After the first retailer meeting that I set up with the Marvel executives at the 1979 San Diego Comic-Con, life settled into a fairly predictable routine. Despite the changes in ownership of my distribution company that were forced upon me by Phil Seuling that I mentioned a few columns ago, the distribution company I originally set up continued to grow. In fact, when my wife, Nanette, took over the company (and changed the name to Alternate Realities Distributing, Inc.) it grew even faster than when I was in charge. "Growth" is relative, however, as she was was adding a steady one or two new accounts per month. While adding a couple of accounts per month was a substantial gain in a sparsely populated region like the Denver area, it was inconsequential as compared to the growth of the new comics distributors who were emerging in the more densely populated portions of America. In the longer term, this factor proved crucial to where the distribution of comics is today.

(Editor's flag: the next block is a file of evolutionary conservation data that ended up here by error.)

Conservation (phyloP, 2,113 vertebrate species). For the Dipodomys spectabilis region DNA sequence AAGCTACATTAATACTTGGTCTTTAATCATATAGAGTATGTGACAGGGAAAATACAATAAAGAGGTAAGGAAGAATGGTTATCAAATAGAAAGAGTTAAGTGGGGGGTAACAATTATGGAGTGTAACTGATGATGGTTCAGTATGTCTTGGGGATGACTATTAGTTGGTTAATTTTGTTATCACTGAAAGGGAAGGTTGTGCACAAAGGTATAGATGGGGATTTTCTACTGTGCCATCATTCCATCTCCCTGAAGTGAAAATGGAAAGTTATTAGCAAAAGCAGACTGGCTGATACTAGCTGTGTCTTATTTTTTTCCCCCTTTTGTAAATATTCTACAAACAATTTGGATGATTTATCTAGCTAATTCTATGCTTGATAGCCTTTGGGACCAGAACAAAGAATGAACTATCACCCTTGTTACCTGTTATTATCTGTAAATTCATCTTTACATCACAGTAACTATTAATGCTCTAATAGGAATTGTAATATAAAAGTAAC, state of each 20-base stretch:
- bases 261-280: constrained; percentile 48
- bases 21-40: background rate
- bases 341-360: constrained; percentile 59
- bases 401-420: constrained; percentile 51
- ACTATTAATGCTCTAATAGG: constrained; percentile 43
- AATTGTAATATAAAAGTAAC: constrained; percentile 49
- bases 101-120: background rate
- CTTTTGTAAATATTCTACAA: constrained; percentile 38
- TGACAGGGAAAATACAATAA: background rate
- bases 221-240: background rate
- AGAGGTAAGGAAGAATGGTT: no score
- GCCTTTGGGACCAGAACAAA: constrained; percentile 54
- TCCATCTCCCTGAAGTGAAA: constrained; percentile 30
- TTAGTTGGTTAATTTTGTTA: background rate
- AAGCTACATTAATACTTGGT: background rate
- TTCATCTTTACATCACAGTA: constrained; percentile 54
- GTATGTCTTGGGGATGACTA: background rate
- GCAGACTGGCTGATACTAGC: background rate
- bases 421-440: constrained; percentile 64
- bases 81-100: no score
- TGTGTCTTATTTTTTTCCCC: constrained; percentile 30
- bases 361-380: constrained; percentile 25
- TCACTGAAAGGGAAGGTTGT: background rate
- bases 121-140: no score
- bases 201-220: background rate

To expand upon that thought, it is important to recognize that the distribution of any mass consumer product is a function of economies of scale. When you are running a distributorship it takes very little extra effort to sell 1,000 copies of an item, versus 100. You might have a bit more in handling and freight charges, but the costs of creating your catalog, placing your orders, and maintaining your back room paperwork operations remain relatively static. In effect, every additional customer you gain simply helps defray fixed costs that were already required to maintain your existing base of operations. This places an extraordinary incentive before any distributor to encroach upon the territories and customers of their compatriots.